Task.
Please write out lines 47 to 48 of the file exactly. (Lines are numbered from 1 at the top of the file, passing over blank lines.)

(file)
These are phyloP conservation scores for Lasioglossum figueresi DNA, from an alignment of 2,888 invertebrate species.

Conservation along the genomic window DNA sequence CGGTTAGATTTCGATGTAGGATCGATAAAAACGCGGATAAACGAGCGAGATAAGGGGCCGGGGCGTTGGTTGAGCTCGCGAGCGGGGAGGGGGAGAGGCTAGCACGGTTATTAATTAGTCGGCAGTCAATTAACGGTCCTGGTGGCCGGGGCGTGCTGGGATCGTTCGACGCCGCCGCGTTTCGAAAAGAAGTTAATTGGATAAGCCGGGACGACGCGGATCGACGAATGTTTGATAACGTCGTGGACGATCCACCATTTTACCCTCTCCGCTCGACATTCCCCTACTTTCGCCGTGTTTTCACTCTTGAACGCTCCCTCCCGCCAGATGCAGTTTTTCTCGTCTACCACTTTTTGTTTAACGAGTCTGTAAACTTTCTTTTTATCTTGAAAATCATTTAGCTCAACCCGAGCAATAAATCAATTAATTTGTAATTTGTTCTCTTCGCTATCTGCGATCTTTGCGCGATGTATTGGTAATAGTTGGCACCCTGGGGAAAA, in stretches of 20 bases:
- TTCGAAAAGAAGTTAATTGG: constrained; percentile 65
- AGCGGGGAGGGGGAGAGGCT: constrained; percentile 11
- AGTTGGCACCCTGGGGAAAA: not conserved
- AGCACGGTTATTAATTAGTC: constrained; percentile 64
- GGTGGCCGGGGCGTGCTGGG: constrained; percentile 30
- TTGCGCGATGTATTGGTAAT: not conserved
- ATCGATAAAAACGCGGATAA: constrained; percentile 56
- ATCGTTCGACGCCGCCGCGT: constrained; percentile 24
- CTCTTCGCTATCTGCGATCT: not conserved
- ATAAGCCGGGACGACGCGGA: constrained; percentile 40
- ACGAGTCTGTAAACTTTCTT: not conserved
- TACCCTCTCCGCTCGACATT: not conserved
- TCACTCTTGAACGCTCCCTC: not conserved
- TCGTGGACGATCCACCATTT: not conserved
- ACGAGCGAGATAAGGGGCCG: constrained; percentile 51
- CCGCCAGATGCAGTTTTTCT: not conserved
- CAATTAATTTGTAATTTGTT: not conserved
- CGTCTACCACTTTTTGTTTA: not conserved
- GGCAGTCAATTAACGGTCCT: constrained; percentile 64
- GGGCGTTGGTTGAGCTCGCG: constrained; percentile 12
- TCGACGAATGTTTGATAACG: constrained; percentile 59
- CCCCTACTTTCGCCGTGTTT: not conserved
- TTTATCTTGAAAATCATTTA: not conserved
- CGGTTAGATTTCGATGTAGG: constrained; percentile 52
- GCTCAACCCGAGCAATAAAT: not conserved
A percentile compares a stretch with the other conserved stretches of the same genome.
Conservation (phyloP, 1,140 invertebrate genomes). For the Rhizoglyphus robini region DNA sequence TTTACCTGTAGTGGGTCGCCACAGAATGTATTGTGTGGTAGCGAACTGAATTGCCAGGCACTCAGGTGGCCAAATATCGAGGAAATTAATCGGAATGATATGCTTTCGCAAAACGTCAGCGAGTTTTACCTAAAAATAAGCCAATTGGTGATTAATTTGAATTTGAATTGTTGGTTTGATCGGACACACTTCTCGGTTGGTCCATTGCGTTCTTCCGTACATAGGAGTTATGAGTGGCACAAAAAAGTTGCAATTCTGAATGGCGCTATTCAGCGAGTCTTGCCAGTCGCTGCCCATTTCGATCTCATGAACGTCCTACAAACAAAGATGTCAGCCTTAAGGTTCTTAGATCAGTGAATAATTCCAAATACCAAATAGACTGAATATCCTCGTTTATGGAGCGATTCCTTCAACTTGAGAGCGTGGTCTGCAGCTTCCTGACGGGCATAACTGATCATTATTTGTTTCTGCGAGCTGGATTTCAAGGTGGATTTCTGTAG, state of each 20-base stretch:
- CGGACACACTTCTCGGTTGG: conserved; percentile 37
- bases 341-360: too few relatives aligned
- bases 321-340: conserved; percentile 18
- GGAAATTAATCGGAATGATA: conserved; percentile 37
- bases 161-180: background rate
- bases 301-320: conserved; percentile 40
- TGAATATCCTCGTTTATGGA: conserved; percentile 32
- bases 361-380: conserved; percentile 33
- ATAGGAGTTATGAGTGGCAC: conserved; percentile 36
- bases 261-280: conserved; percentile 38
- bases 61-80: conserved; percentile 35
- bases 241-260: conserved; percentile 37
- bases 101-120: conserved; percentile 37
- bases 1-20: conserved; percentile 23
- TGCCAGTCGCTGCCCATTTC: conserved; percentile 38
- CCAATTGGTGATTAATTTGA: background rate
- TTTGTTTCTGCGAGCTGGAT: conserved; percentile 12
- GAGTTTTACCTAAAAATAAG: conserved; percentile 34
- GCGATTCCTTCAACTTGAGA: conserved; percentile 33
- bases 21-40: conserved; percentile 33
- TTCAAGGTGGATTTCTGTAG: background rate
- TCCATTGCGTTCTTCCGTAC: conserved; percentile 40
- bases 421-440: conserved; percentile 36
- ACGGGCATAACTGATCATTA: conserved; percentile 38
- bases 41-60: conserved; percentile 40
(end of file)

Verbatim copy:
- GAGTTTTACCTAAAAATAAG: conserved; percentile 34
- GCGATTCCTTCAACTTGAGA: conserved; percentile 33